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Creative Commons:
Creative Commons (CC) is a nonprofit organization that offers flexible copyright licenses for creative works. CC allows authors of music, films, photos, texts etc. to share their work under a specific license they can define on the creative commons website. In the case of GITTA: You may use the GITTA content for non-commercial purposes as long as you cite GITTA as the author (including a link to the website) and publish your derivatives under the same license. For more information have a look at the creative commons deed or at the full legal code.
Cascading Style Sheets (CSS): A stylesheet language used to describe the presentation of a document written in a markup language. Its most common application is to style web pages written in HTML and XHTML, but the language can be applied to any kind of XML document. CSS is a W3C Standard.
CVS, the Concurrent Versions System, is the most widely used tool for controlling different versions of a source code and for a group of programmers to work simultaneously on a source code. Before working with a file, a user needs to do a "checkout" of the file from a "repository" stored on the project server. When writing updates back to the repository (called "committing"), CVS checks issues like access privileges, actual status of code and if no other group member meanwhile altered the code, CVS writes it back to the repository. By doing a "update" all project group members get the latest version of the code. CVS of course stores information about who altered which part of the code and automatically stores different versions of the code. Therefore using CVS it is possible to always reconstruct a former state of the code. eLML, and therefore also GITTA, uses CVS to store the XML code, images and multimedia elements of a lesson.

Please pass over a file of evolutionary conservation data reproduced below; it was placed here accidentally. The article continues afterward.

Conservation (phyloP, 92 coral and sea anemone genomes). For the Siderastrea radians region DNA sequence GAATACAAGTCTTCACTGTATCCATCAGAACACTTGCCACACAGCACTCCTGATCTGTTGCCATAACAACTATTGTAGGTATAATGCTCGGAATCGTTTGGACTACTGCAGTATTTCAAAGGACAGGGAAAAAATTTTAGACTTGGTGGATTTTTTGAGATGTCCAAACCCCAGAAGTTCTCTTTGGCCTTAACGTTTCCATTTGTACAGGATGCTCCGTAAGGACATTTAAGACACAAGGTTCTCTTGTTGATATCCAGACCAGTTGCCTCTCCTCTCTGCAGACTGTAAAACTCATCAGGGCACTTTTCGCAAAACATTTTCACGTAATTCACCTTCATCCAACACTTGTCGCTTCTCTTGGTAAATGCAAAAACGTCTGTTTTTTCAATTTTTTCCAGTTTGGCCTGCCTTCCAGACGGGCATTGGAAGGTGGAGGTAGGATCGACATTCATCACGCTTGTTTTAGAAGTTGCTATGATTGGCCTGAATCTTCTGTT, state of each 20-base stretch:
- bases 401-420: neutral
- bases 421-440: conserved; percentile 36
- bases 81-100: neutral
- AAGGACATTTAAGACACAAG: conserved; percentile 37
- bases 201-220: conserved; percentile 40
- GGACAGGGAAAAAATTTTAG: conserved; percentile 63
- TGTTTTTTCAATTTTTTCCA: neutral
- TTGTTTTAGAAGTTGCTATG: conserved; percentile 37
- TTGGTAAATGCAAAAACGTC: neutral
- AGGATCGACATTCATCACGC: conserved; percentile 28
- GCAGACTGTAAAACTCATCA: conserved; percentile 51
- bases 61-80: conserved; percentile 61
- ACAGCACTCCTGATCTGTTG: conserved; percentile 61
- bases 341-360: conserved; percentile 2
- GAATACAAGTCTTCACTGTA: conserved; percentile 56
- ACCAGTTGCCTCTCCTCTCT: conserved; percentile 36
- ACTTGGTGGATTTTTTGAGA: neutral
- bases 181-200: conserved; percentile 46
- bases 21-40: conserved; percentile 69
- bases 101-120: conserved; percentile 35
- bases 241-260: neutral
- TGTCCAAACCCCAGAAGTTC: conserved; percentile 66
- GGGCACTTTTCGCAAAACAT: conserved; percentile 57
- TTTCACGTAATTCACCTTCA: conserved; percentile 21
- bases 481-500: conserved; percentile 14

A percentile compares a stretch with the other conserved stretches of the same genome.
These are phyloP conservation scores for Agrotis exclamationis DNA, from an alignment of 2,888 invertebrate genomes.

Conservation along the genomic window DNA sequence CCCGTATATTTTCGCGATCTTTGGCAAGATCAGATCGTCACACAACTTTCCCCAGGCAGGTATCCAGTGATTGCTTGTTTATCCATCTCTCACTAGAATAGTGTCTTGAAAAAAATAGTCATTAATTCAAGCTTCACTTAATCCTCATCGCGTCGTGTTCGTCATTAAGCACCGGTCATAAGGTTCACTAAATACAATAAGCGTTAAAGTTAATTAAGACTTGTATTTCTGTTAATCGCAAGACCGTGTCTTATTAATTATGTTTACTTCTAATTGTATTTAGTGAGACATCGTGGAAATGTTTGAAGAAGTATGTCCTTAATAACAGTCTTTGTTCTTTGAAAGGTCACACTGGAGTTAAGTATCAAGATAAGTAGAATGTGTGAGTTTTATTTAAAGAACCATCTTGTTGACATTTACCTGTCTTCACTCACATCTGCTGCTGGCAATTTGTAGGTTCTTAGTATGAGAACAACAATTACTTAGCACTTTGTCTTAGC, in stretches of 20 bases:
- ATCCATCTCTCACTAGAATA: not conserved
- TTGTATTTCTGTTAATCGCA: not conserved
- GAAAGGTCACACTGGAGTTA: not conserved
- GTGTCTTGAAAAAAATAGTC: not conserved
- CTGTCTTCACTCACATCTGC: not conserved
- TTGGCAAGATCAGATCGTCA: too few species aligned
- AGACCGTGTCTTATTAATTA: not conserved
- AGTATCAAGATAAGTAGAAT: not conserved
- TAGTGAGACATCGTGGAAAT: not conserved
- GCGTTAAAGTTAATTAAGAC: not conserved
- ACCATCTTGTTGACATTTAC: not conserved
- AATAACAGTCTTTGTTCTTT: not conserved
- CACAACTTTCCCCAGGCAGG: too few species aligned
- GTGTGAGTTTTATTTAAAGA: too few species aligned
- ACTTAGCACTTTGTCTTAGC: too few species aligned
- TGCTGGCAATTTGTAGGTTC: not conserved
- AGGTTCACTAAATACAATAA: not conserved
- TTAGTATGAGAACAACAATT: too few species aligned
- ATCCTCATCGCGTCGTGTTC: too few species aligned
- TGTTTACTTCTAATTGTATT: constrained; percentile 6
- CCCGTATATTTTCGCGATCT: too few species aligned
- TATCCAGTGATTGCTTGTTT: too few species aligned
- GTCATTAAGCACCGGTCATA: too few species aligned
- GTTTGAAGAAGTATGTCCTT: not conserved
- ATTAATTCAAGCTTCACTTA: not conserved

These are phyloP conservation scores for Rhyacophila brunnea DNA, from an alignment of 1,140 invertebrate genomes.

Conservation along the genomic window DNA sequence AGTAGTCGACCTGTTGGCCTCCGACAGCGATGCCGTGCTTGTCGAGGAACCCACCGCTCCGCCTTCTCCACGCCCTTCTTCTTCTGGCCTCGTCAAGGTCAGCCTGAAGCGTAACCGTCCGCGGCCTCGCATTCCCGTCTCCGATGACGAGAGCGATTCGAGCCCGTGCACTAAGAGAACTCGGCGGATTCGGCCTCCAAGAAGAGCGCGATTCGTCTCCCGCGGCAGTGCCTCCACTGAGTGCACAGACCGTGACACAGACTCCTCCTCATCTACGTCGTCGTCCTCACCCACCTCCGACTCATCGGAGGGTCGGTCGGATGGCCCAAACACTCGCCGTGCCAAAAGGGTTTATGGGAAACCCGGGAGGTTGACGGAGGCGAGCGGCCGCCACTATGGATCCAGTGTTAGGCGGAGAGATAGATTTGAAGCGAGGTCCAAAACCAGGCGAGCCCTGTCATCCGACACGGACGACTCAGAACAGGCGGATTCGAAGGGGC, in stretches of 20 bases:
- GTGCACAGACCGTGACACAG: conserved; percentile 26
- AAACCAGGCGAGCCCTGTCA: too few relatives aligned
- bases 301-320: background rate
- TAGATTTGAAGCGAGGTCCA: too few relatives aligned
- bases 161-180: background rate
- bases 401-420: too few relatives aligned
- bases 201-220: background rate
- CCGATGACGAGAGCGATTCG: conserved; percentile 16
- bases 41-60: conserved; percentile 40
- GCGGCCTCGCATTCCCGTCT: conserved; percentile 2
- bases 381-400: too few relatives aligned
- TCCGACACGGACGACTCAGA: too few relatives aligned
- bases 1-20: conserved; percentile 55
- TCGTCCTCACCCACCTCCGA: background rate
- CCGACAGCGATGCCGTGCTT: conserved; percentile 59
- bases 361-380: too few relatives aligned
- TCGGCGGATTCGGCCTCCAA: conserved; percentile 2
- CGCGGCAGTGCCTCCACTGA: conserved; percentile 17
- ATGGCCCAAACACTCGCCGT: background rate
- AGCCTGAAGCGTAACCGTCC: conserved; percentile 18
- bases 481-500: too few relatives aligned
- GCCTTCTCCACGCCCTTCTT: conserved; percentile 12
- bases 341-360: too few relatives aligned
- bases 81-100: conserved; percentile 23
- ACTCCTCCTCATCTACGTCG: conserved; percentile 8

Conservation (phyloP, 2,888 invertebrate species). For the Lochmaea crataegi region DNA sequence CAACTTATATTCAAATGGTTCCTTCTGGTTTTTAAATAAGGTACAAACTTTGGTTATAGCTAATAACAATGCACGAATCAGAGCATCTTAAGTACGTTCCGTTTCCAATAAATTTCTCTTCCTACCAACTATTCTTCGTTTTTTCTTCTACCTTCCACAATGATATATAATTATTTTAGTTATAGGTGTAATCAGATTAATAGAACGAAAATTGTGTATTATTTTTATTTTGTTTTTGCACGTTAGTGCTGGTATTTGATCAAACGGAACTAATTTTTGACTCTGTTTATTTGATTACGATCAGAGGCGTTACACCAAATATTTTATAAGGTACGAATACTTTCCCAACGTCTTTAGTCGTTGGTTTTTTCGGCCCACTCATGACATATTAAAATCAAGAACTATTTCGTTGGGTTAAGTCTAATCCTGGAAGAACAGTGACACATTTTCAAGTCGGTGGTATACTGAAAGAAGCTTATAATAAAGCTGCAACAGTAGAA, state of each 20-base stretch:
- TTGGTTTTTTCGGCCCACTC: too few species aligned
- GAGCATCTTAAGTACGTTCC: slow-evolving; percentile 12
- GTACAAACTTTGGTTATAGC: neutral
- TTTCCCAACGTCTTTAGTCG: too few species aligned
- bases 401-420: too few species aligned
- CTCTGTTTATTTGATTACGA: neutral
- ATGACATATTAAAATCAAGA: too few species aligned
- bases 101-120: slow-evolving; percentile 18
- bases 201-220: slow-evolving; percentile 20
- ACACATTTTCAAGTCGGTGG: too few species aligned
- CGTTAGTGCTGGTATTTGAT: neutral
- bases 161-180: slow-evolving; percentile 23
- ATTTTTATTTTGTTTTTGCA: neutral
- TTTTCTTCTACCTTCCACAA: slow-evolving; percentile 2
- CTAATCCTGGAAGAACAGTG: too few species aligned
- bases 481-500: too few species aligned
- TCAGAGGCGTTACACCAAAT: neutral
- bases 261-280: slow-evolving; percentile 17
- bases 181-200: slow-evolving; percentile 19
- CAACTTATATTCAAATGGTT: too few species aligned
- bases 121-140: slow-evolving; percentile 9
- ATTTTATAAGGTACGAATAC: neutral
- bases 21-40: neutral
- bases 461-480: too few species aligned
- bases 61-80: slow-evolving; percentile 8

DocBook is a semantic markup language for technical documentation. It was originally intended for writing technical documents related to computer hardware and software but it can be used for any other sort of documentation.
ECLASS is based on Steven Gersons Guide to develop online courses. It is an abbreviation for the terms E = Entry; C = Clarify; L = Look; A = Act; S = Self-Assessment; S = Summary. Described in detail in the concept chapter. (Gerson 2000)